Friday, June 20, 2008

Basic Principles of Writing

Academic Writing -

Introduction: Before writing, consider your audience, purpose and context. Then attend to the writing process. We address 4 key aspects of writing*:

This covers skills like critiquing the content of a text, or interpreting your research data., developing an awareness of how to use language with greater precision and delicacy (see Language, below).

By controlling the structure of an essay or report - from introduction through to conclusion (including effective paragraph writing) - learn how to demand the least effort of your reader.

Argument comprises skills of problematising issues, articulating a position or perspective, justifying assertions, or referring to other writers' work - citing them and attributing ideas to them - either in support of your own ideas, or as part of a critique.

This section goes beyond conventional grammar to take a critical perspective on language use. It looks at delicacy in language use, and how writers communicate their values and stances on issues. It also looks at problems with tenses, articles, and logical connectors
* Remember, this advice is meant to apply to academic writing in the Arts and Social Sciences in general. If you're looking for specific advice on writing an
essay, literature review, or research report, return to the Home page and go directly to those pages.

Students need to learn to read academic texts as opinionated accounts rather than factual explanations. Even textbooks represent an author's account or interpretation of theory or practice. I.e. they consist largely of an author's attempts either to- explain a phenomenon from a particular perspective, or - critique someone's account in terms of other competing accounts

Interpretation of Content
Interpretation in critical reviews
Interpreting theory
Detecting & describing theoretical perspectives
Applying theory to social problems
Values and perspectives in historical accounts

Organizational Models and Strategies
Planning a ReportBefore doing any writing, you're advised to draw up a preliminary outline of your assignment. Think about any hierarchy in your material - what should come first - and your intended structure. I.e. Do you want to begin with your conclusion or main thesis (deductively) or work your way there gradually (inductively).
Outline structureBefore writing, also consider whether your text should be structured procedurally - methods, results, etc. - or by aspects of your topic - history of the Tung Men Hui, causes of the 1911 Revolution, etc. - or perhaps a combination. Check your headings and sub-headings for appropriate levels of generality - see examples from theses.
The Hourglass: a dynamic organisational modelThe hourglass is a model which shows the dynamic of a text from opening to its closure, shifting from the general introduction, through to the specific argument, and finally back to the general conclusions and implications for the field.
Given-New - a dynamic model of Information StructureThe Given-New model is one which explains the dynamic effect of "end-focus" - placing familiar information before new information.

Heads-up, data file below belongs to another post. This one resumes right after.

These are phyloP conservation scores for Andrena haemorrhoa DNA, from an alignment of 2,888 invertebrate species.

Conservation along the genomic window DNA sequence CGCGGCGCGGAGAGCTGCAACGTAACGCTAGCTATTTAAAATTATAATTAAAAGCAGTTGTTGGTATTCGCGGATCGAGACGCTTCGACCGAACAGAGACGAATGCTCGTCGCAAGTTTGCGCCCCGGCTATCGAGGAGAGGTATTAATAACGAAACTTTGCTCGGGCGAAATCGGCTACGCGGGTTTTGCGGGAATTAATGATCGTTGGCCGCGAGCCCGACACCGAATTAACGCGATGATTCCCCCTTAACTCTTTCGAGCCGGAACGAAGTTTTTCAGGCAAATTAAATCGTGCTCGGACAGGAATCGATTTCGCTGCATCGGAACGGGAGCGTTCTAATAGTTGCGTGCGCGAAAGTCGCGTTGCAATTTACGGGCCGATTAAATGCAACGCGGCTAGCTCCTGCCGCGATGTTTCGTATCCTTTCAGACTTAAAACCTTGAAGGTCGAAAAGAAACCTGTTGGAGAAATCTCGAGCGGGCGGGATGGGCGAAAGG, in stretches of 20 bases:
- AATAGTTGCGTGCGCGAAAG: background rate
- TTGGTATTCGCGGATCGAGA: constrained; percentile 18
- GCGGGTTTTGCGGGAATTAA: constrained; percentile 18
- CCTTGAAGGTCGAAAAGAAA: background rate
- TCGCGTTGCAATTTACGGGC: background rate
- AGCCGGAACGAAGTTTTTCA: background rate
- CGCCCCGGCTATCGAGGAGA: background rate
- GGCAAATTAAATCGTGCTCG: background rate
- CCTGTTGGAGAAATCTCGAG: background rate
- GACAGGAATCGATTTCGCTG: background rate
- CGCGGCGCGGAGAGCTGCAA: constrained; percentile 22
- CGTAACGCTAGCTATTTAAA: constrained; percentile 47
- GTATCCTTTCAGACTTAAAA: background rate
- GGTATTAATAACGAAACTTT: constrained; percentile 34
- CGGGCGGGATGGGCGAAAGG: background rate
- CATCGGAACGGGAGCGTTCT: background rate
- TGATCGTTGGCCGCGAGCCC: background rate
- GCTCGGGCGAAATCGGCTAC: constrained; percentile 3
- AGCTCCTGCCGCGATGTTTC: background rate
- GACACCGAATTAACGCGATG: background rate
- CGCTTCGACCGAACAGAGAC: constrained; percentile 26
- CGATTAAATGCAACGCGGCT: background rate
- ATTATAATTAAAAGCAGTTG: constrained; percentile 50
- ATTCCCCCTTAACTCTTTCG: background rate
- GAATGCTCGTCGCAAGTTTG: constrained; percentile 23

Where "exposition" is the laying out of information by explanation or description, academic argumentation is the defence or support of a particular position, usually reflecting the writer's perspective. This section covers a number of strategies, notably how to refer to other writers' work, and how to detect weak arguments.
Some strategiesYou need to know how to justify an assertion, and to show balance in your writing, e.g. by acknowledging opposing viewpoints, to offer examples or analogies to illustrate a difficult point, and to problematise an issue, rather than simply describe it
Citation & AttributionCiting the work of others and attributing their ideas to them faithfully is one of the hardest tasks for a student writer, and it requires a sophisticated control of language. We offer examples of how and when to cite and attribute, with a range of vocabulary, and guidelines on writing a biblography.
Illogical reasoning and weak argumentationWe cover a range of types of weak argumentative strategies - easy if you haven't studied the techniques of argument. The "logic" of argumentation varies across cultures, but you are likely to appreciate why the examples offered are problematic.
Summary TaskThis task contains many of the faults in argumentation described; commentary is also provided.

Recommended reading:Missimer, C. (1990: 2e [= 2nd edition]) Good Arguments. Englewood Cliffs: Prentice Hall.
Ramage, J. and J. Bean (1989) Writing arguments. NY: MacMillan.
Spurgin, S. (1992) Strategies for argument: a reader and sourcebook. Englewood Cliffs, NJ: Prentice-Hall.

Language: A critical perspective
Delicacy and ChoiceSimplicity and brevity can certainly be virtues in writing, but should not be pursued at the expense of reason and the search for the appropriate level of complexity in your assertions
Values and Stance: a Critical Language Awareness PerspectiveWe continue to take a particular social and critical perspective on language and how it can work – and be used – to promote certain interests and viewpoints
A Critical perspective on LanguageA critical perspective emphasises the role of language in evaluating the status of someone's opinion and interpreting what their perspective might be - reading between the lines, and behind the words (e.g. labeling)
For a focus on the issue of plagiarism - and how to learn to avoid it - click
For a grammar task looking at the use of the article (in an Economics text), click here

Dear Friends,

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